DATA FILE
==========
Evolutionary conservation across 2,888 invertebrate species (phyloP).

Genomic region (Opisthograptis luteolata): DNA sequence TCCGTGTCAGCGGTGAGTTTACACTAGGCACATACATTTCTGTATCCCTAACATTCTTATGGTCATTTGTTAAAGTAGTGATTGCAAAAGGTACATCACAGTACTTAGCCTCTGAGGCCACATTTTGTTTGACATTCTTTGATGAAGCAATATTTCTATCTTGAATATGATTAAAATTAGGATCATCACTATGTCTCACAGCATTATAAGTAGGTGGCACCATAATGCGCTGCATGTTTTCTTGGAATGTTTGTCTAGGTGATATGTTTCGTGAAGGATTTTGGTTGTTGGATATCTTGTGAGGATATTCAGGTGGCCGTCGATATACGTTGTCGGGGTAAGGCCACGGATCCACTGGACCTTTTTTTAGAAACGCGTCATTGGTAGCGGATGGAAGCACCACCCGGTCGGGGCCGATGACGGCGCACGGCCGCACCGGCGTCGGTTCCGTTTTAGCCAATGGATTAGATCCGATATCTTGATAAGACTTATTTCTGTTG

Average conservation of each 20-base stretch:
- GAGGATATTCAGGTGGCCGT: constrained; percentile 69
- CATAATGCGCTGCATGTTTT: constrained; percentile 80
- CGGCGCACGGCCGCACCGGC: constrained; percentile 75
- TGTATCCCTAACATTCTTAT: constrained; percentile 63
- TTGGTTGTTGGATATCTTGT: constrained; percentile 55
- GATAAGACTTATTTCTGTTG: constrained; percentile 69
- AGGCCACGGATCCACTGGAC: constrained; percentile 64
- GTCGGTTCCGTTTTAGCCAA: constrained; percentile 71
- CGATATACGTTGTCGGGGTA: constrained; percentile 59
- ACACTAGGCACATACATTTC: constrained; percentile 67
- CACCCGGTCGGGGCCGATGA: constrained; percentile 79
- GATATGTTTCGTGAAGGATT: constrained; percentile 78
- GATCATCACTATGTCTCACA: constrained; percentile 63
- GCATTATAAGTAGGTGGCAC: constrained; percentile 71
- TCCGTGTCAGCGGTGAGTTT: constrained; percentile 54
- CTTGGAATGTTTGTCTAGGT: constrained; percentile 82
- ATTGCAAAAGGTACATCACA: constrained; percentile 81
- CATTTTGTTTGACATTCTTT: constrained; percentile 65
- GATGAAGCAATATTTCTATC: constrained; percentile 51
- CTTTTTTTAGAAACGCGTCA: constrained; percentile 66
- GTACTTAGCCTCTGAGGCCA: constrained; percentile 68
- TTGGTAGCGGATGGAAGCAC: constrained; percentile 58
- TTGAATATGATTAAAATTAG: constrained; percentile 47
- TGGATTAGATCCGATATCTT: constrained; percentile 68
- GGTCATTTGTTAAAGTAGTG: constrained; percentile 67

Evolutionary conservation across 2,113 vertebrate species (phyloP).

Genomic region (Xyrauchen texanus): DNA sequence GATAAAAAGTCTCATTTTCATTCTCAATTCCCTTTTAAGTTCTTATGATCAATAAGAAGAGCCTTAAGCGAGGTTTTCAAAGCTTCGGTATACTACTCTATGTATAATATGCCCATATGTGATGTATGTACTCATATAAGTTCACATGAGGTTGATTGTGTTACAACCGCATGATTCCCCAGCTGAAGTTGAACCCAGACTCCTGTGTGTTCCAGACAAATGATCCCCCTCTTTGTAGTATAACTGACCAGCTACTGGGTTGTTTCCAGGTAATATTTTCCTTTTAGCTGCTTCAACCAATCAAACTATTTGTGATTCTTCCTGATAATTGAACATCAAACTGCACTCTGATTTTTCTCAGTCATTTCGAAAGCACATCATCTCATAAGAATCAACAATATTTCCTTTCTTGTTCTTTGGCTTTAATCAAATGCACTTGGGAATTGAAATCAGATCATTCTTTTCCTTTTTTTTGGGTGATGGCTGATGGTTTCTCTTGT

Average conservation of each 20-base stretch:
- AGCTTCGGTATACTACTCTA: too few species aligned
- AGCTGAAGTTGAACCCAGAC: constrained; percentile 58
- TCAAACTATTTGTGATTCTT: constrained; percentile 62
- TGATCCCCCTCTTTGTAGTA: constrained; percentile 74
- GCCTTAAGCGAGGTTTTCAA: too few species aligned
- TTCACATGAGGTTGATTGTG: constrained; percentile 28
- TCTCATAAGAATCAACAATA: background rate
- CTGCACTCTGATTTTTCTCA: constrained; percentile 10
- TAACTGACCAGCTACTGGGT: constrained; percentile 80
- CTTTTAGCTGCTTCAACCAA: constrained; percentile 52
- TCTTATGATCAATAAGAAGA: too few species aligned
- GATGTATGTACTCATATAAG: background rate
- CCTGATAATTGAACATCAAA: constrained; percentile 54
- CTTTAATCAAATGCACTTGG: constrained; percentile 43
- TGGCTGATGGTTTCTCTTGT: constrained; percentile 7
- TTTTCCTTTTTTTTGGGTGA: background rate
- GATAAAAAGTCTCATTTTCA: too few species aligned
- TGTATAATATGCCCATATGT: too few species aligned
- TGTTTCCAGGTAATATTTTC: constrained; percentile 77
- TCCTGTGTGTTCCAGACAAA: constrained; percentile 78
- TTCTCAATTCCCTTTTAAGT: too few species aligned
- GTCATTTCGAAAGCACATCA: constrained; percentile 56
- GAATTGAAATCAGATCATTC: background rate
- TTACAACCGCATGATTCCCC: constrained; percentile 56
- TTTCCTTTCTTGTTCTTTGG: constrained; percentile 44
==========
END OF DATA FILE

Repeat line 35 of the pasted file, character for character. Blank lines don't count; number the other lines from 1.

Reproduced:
- TGATCCCCCTCTTTGTAGTA: constrained; percentile 74